Thursday, July 7, 2011

Federal Transportation Bill Update - Principles Released by House Chair Mica

The House Transportation and Infrastructure Committee Chairman John Mica’s unveiled his principles for a federal transportation reauthorization bill, this morning. Read his prop here.

James Corless, director of Transportation for America, had this to say in response to the Chairman’s proposal on state flexibility, transit funding and streamlining project delivery:

“We commend Chairman Mica and his fellow drafters on the push to get this long-stalled bill moving, and we appreciate the effort to consolidate programs, leverage non-federal resources and deliver projects more quickly. However, we are skeptical that investments at this level can meet the country’s infrastructure needs.

A bill this small would need to be constrained to three key goals:

Maintaining our national highway and bridge system, which is quickly approaching its mid-life crisis;
Providing more options such as public transportation, vanpools and safer streets for bicyclists and pedestrians;
Promoting accountability through meaningful performance measures and a more strategic approach to transportation planning.

“Chairman Mica’s proposal to give states broader latitude needs strong provisions for accountability on national goals, such as economic prosperity, energy independence, equal access to opportunity and environmental stewardship. However, this emphasis on the state level cannot come at the expense of the places that are feeling the brunt of our inadequate investments to this point: local communities in both urban and rural locales. We are particularly concerned at the proposal to eliminate dedicated funding that helps provide more safe options for walking and biking.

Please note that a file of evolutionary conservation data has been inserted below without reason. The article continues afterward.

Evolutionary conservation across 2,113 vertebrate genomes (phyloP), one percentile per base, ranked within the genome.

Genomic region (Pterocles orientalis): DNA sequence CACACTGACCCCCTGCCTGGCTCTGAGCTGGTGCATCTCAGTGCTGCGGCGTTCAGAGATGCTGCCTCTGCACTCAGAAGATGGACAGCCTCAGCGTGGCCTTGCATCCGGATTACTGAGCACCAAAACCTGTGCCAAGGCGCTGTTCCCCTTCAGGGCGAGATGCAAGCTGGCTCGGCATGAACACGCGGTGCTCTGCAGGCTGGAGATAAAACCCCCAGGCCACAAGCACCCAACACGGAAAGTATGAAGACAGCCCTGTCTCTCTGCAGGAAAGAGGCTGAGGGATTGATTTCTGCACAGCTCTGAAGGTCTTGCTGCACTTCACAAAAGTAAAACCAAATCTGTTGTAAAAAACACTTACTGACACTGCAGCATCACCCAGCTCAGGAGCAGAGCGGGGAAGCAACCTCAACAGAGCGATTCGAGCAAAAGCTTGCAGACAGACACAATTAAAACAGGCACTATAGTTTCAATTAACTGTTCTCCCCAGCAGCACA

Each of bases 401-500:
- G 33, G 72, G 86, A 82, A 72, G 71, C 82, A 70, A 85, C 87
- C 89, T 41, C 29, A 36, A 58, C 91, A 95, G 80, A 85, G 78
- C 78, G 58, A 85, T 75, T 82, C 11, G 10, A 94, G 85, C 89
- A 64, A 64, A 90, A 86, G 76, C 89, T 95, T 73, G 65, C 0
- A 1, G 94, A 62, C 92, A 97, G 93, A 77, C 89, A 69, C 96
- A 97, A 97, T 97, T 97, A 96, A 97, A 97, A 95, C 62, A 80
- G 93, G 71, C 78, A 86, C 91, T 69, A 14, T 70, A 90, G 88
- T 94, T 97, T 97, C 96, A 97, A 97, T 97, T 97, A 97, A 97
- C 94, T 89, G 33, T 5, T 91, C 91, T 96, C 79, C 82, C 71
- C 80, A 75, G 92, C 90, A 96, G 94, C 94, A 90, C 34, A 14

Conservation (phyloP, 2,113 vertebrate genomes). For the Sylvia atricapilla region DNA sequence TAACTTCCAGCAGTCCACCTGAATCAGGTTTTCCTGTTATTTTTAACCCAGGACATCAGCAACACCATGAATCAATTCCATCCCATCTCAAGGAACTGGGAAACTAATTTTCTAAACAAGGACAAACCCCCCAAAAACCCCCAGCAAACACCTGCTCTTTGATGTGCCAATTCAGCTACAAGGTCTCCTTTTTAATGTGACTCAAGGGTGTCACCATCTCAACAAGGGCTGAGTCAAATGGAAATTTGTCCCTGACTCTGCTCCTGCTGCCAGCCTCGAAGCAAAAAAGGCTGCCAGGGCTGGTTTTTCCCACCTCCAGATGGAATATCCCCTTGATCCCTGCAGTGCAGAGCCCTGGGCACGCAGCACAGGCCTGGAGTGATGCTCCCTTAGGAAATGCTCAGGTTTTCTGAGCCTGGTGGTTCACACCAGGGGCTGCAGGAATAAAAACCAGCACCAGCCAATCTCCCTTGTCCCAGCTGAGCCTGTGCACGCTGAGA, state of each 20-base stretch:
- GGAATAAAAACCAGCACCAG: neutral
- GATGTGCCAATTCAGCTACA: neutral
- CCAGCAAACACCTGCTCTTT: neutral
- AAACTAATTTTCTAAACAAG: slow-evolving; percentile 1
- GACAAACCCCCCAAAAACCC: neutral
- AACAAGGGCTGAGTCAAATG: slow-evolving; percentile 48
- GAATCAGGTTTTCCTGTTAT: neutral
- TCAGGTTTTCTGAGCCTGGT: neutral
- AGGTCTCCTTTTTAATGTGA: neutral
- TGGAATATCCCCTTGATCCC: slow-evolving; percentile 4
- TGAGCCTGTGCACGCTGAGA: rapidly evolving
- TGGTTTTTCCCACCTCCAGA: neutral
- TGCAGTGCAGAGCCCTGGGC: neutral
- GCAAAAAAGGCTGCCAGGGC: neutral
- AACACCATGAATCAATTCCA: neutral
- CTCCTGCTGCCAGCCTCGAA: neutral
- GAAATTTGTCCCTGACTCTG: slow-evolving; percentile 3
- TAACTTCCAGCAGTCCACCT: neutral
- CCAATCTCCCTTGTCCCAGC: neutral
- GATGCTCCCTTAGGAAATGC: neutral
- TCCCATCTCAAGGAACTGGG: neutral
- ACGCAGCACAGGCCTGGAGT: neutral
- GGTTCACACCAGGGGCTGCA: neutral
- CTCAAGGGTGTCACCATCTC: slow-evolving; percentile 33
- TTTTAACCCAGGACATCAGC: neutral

“While Chairman Mica indicated an intent to preserve the historic share of 20 percent for transit, the overall effect is a devastating cut that leaves us well short of the amount required to meet rising demand for transit service, especially in this time of severe fiscal constraints.

“The focus on removing bureaucratic impediments to progress is encouraging, but the details on how this is accomplished are critical. We look forward to seeing more of those and other details of the bill, and we hope the Chairman will follow through on his pledge to consider other ideas in a bipartisan fashion as his committee crafts a bill that preserves our infrastructure, expands our options and hold agencies accountable for performance.”

Transportation for America was not alone in their skepticism and disappointment. Janet Kavinoky of the U.S. Chamber of Commerce said that the spending reductions would destroy existing jobs while preventing the creation of news jobs needed to lower the 16.3 percent of unemployed construction workers.

In a Natural Resources Defense Council blog post, they called Mica’s proposal “a mindless approach to cutting spending” that “represents myopia at its worst.” He said he wanted to see strong fix-it first language, an oil-savings objectives and performance measures with teeth.


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